Saturday, July 2, 2016

A Happy Heart, A Sad Heart

I received an email from a lady I've been corresponding with in Germany.  A lovely lady who shares my interest in good food.  Her garden is to die for - it's beautiful and full of fruits and veggies.

She recently sent me a picture of jams she made that made my heart leap with joy.  I/m so thankful that all the fruits of the earth are being utilized in her home.  I get excited whenever I see families grabbing the good food train.  Let me put a disclaimer here.  There are a few items that aren't the best for me that I like such as licorice and chocolate milk.  So I'm not preaching here.  I'm only writing what's in my heart.




Which brings me to a video I watched this morning that made me a bit sad.  The woman is filled with energy and has a lovely well cared for home.  There's a Fourth of July party planned so she videoed the items she bought  to 'make' food as her contribution.  Displayed on the table were all prepackaged items,  The cookies were oven ready.  The salad dressing came in a bottle with ingredients that can't be pronounced, and the cheese was pre=grated with 'natural' cellulous (wood shavings) in it.  I was crying inside for the choices on display.  Not judgmental or angry or holier than thou, just sad.

This blog has a steady readership of between 500 and 700 reads a week.  You all know I'm not interested in big numbers, only that I can share the knowledge I've accumulated over the six plus decades I've walked the earth.  I feel confident in assuming that my readers want to gather foundational knowledge to live a better and more frugal life.  If you'll indulge me a moment I would plead with you to think more carefully about what fuel you put in your body on a regular basis.  Where does it come from and how was it grown.  What ingredients are in the packaged foods you put on the table.  (Manufacturers in this country are getting the hint and are removing chemical additives in some of our packaged foods.)  Please help make my heart leap with joy!

Then have a piece of chocolate on me.



Stay safe.







8 comments:

  1. I totally agree with all you have said here. I try to buy locally produced fruits and vegetables and look at where the product is made . We have issues here with labelling and often the prouduct states it's made in Australia from local and imported ingredients. Hard to tell then where the food is from .

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    1. I replied to your comment earlier, but I don't know where it went. In the USA grocers put out a fruit from other countries and the USA in the same bin. I won't buy it when it's presented this way.

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  2. In summary we could say: The less food products are processed, the better. Many people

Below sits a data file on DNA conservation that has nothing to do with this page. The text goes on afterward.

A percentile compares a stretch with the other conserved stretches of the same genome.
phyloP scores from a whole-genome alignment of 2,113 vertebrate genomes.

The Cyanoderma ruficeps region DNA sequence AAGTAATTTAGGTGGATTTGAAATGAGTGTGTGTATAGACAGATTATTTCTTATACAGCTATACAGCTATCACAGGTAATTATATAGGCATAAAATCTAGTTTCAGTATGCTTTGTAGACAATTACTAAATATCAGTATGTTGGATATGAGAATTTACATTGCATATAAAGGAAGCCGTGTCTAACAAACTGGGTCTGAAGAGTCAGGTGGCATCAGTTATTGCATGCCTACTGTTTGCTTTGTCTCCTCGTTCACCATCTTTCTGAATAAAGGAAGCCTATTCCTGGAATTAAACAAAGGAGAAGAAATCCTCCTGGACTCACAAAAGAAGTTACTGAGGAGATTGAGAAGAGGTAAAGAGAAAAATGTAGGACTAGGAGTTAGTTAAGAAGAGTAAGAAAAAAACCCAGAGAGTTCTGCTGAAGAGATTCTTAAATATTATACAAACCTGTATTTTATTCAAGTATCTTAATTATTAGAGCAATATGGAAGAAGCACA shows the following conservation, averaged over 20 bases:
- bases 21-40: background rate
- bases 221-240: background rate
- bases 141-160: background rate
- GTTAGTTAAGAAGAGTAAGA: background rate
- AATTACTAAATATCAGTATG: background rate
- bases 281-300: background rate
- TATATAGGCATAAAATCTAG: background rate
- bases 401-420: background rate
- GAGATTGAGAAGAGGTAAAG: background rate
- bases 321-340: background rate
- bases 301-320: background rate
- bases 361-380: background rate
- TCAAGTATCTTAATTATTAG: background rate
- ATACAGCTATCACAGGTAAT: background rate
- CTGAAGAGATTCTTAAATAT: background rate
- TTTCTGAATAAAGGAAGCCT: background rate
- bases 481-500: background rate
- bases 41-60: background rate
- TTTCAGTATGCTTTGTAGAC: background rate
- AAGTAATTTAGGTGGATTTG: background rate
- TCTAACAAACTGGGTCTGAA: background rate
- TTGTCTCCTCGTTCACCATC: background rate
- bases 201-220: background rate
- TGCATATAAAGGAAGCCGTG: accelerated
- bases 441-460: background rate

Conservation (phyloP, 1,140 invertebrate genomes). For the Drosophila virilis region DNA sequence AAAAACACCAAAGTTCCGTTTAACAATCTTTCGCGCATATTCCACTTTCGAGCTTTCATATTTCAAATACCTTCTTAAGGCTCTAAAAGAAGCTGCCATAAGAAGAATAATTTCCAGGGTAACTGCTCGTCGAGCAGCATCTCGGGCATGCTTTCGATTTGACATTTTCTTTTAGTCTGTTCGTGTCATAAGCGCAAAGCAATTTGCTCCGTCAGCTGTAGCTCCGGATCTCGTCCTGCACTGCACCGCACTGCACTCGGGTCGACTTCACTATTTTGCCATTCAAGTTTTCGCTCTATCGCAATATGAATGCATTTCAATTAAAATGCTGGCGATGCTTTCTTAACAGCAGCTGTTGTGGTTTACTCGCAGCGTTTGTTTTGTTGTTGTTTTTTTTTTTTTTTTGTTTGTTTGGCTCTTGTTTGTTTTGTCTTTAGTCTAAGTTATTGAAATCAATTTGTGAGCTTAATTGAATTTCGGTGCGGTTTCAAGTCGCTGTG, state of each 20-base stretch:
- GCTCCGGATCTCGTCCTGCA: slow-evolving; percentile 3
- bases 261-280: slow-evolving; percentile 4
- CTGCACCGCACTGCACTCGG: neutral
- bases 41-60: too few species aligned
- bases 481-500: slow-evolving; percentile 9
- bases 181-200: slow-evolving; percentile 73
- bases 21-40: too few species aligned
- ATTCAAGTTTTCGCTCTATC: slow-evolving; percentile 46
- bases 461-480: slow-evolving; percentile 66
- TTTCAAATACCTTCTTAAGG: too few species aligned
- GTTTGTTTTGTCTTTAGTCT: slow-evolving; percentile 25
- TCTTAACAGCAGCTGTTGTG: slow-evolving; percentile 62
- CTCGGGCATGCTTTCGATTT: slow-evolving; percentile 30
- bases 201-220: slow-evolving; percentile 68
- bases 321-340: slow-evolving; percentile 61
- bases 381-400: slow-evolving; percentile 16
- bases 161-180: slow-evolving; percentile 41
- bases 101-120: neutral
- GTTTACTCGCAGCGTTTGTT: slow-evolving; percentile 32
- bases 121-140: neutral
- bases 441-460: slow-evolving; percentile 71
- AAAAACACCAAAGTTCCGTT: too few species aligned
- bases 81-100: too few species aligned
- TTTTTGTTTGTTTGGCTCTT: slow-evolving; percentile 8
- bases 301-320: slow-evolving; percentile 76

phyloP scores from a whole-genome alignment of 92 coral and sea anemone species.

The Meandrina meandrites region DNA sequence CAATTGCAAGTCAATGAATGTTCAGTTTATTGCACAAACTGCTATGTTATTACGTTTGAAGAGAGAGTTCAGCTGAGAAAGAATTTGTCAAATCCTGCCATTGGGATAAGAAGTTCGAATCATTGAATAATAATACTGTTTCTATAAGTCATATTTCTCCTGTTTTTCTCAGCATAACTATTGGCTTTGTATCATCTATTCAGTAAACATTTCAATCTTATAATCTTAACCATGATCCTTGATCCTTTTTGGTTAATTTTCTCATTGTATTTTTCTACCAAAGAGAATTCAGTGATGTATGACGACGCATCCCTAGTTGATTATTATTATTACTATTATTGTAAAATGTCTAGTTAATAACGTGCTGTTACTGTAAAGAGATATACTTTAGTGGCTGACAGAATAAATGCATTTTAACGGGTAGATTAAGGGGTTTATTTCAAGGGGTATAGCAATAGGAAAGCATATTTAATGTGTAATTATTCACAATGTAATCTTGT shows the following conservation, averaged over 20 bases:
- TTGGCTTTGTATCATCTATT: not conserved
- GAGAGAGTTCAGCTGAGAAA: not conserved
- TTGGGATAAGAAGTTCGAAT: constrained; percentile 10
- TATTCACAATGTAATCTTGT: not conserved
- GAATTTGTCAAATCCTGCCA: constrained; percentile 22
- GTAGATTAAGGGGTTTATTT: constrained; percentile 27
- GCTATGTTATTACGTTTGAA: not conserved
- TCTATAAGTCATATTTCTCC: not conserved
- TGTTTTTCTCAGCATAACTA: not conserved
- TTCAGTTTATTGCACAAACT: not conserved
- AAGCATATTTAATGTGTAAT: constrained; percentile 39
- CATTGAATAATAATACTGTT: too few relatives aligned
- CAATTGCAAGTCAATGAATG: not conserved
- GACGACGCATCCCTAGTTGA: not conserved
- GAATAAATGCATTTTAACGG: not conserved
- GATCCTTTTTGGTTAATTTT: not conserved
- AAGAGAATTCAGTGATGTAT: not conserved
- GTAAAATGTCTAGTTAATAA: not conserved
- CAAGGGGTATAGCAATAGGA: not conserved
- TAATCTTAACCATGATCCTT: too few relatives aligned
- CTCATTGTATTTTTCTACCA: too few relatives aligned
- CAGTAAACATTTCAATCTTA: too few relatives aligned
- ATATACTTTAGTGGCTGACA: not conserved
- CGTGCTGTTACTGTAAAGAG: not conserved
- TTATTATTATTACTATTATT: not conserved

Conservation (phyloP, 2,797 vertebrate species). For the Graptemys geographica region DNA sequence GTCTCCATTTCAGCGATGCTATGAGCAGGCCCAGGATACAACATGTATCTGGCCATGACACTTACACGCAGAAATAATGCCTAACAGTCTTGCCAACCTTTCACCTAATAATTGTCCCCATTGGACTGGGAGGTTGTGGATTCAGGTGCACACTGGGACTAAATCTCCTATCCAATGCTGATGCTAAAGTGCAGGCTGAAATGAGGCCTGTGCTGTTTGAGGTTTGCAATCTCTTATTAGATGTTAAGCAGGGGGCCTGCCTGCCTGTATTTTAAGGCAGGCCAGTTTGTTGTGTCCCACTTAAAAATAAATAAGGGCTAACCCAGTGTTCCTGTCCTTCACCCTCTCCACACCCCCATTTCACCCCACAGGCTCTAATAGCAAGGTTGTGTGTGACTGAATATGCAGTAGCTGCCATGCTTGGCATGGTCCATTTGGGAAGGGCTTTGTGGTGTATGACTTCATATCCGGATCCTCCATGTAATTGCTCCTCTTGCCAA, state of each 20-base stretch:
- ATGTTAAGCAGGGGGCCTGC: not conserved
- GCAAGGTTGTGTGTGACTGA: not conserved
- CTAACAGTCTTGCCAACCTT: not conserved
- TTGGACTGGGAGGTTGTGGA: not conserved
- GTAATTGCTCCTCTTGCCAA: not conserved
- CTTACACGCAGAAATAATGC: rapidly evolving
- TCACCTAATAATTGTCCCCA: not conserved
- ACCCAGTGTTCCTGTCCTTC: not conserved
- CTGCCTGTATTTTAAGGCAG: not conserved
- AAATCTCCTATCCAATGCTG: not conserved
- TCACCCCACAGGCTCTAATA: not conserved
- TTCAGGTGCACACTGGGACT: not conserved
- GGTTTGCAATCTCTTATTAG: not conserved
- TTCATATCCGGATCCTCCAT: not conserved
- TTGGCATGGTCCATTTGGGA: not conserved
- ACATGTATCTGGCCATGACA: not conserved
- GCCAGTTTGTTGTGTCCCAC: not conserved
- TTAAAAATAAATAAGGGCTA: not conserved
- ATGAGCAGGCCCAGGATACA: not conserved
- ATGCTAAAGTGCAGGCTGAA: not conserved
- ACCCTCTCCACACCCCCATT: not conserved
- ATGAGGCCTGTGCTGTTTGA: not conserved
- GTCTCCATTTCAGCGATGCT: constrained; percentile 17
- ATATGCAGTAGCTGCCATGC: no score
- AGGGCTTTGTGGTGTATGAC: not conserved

have forgotten how a pure aroma tastes. Our taste and sensory smell begins at a very early age. Eating habits of a lifetime are established during childhood and therefore nutritional
    education is a task of parents and of educational institutions. The majority of food industry has no interest in critical consumers. They just want willing buyers.

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  3. So True! It's okay to indulge in the good ol' blue box of mac'n'cheese once in a while, but it shouldn't be an everyday occurrence. I try to eat as close to the source as possible - all my meat is from local farmers, fruits & veges are organic and as local as I can get them. (let's face it, in Northern MN, it's hard to find a fresh, local orange!) You do what you can how you can. It just seems like a lot of people want an easy way out, which isn't always the healthiest. Blessings! LynneinMN

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    1. You'd think we could get local oranges here because it gets hot, hot, hot in the summer. But, no. So Florida is a good choice for us. I would imagine yours comes from California?

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  4. Angie, I cook mainly from scratch and generally from fresh, local ingredients. That said, when I'm having a big gathering (having to feed many more people than usual), I've got to take into account the time necessary for preparation as well as the overall cost. Buying bottled salad dressings is a given for me; it means guests have a selection and I don't have a ton of costly leftover ingredients from fresh versions of favorites, like what's required for Ranch dressing. Sometimes pre-shredded packages of cheese are at a lower per pound price than bricks of cheese. A boxed mix of brownies on sale can be a huge savings from buying all of the ingredients for homemade, and summer holidays mean serious sales on brand name ice creams. While I can--and have--made homemade burger and hot dog buns, Costco discounts packaged buns to as low as $2.99 for a 24 count package. They're not organic wheat. Just plain white. Yet it saves hours in the kitchen as well as money. So while we eat basic, fresh & healthy meals most of the time, I think it's okay to take advantage of budget saving shortcuts once in awhile. Grandma Grif used to say, "everything in moderation".

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    1. It was my intention to only speak my heart. I am not, nor would I ever put anyone down for their choices.

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